What: All Issues : Education, Humanities, & the Arts : General Education Funding : (H.R. 1) Final passage of legislation that would have funded the federal government through September 2011 and cut $4.7 billion in federal funding from government programs, including scientific research initiatives, grants to states for law enforcement programs, and education programs for gifted and talented children.
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(H.R. 1) Final passage of legislation that would have funded the federal government through September 2011 and cut $4.7 billion in federal funding from government programs, including scientific research initiatives, grants to states for law enforcement programs, and education programs for gifted and talented children.
senate Roll Call 37     Mar 09, 2011
Y = Conservative
N = Progressive
Winning Side:
Conservative

This was a vote on final passage of legislation that would have funded the federal government through September 2011 (such bills are known as “continuing resolutions, or “CRs”) and cut $4.7 billion in federal funding from government programs, including scientific research initiatives, grants to states for law enforcement programs, and education programs for gifted and talented children.

[This bill was one of two continuing resolutions considered by the Senate. The Republican-controlled House of Representatives had passed a CR funding the government through September 2011 and cutting $61 billion from federal programs. Most Republicans in the House and Senate supported that bill. Senate Democrats, however, had drafted their own CR to fund the government and cut only $4.7 billion from federal programs. Thus, Senate Democrats brought up the House-passed CR and then offered their own CR as a “substitute amendment”—literally, an amendment that would have replaced the House-passed bill with the proposal favored by Senate Democrats. This vote was on that Democratic proposal.]

Sen. Ben Cardin urged support for the Senate Democrats’ CR: “Today we are faced with two alternative versions of a fiscal year 2011 funding bill. The version that came over from the other body contains an endless list of problems. It slashes fundamental programs that are important to the health and well-being of every America, unleashes attacks on our bedrock environmental laws that protect clear and safe water as well as healthy air, and undermine our efforts to reassert America's leading role in education, research and innovation. Casting a vote against this bill will be easy. The alternative bill offered by the Senate [Democrats]… is dramatically better. It is a good faith effort at tackling the deficit while maintaining critical investments in America's future. This bill, however, is not without its problems.”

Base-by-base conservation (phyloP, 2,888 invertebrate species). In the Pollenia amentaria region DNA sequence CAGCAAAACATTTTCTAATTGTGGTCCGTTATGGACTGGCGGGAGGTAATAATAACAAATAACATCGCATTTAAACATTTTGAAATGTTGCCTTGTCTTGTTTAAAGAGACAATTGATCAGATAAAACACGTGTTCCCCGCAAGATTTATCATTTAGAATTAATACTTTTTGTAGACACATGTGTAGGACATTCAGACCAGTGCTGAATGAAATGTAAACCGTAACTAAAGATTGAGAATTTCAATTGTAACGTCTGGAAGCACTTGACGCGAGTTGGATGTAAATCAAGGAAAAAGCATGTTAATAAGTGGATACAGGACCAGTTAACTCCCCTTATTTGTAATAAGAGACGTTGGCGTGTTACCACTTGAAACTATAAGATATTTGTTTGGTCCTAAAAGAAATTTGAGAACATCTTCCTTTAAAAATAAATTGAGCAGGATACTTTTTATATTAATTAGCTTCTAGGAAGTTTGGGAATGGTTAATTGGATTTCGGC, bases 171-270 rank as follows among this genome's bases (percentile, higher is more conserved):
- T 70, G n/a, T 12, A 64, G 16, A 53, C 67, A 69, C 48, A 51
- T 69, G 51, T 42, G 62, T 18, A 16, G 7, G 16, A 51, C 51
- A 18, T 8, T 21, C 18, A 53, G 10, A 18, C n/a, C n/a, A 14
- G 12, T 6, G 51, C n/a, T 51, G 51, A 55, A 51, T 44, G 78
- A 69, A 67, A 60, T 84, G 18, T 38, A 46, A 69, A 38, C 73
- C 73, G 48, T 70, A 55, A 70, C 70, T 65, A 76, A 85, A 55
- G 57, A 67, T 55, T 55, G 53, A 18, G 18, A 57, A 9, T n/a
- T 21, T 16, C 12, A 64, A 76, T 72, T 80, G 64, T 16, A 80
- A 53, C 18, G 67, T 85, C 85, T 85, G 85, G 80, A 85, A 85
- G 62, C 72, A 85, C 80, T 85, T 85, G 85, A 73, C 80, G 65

Sen. Dianne Feinstein (D-CA) also supported this bill: “As the economy continues its fragile recovery, we simply cannot afford to make dramatic spending cuts driven purely by political ideology. Unfortunately, this is the approach employed by House Republicans. I support a different course in the Senate. I believe we must pair responsible, targeted spending cuts with smart investments that will support California and the nation's economic recovery, preserve jobs and protect families. The Senate [Democratic] bill, introduced last week, takes a more pragmatic approach. Like the Republican plan, the Senate bill imposes significant spending cuts, but it does so through prudent action that will not jeopardize our Nation's economic recovery.”

Sen. Claire McCaskill (D-MO) opposed both the House-passed CR and the Senate Democrats’ CR: “The House [continuing] resolution, frankly, was not smart in the way they did the cuts. No one in any business would take all the cuts out of one small sliver of their business. They would look at their entire business to try to find cost savings. It was not smart that all the pain was in one place, and they are killing off the very part of our budget that has the best chance of increasing economic activity in this country--the building of roads and bridges, the educating of our kids, the research and the science and development….On the other hand, the Senate has not gone far enough. It is, frankly, disappointing to me…. The sweet spot is somewhere in between these two approaches.”

Sen. John Thune (R-SD) also opposed this bill: “There is an old saying that if you are in a hole, stop digging. Well, we continue to dig the hole deeper and deeper and deeper. So we are going to have votes today on a couple of alternatives. One is the alternative that was sent over from the House of Representatives which shaves $60 billion off of last year's spending level. So there are lots of people coming down here, and there is all kinds of gnashing of teeth and statements of how Draconian these various cuts are going to be….So what does the other side put forward? The other side said: Well, we think this is Draconian, and so we are going to put forward a proposal that cuts $4.7 billion--$4.7 billion compared to $60 billion. Mr. President, $4.7 billion is what the other [Democatic] side puts on the table in terms of spending reduction in trying to do something about our runaway federal debt.”

The Senate rejected this bill by a vote of 42-58. Voting “yea” were 42 Democrats—including a majority of progressives. All 47 Republicans and 11 Democrats voted “nay.” As a result, the Senate rejected legislation that would have funded the federal government through September 2011 and cut $4.7 billion in federal funding from government programs, including scientific research initiatives, grants to states for law enforcement programs, and education programs for gifted and talented children.

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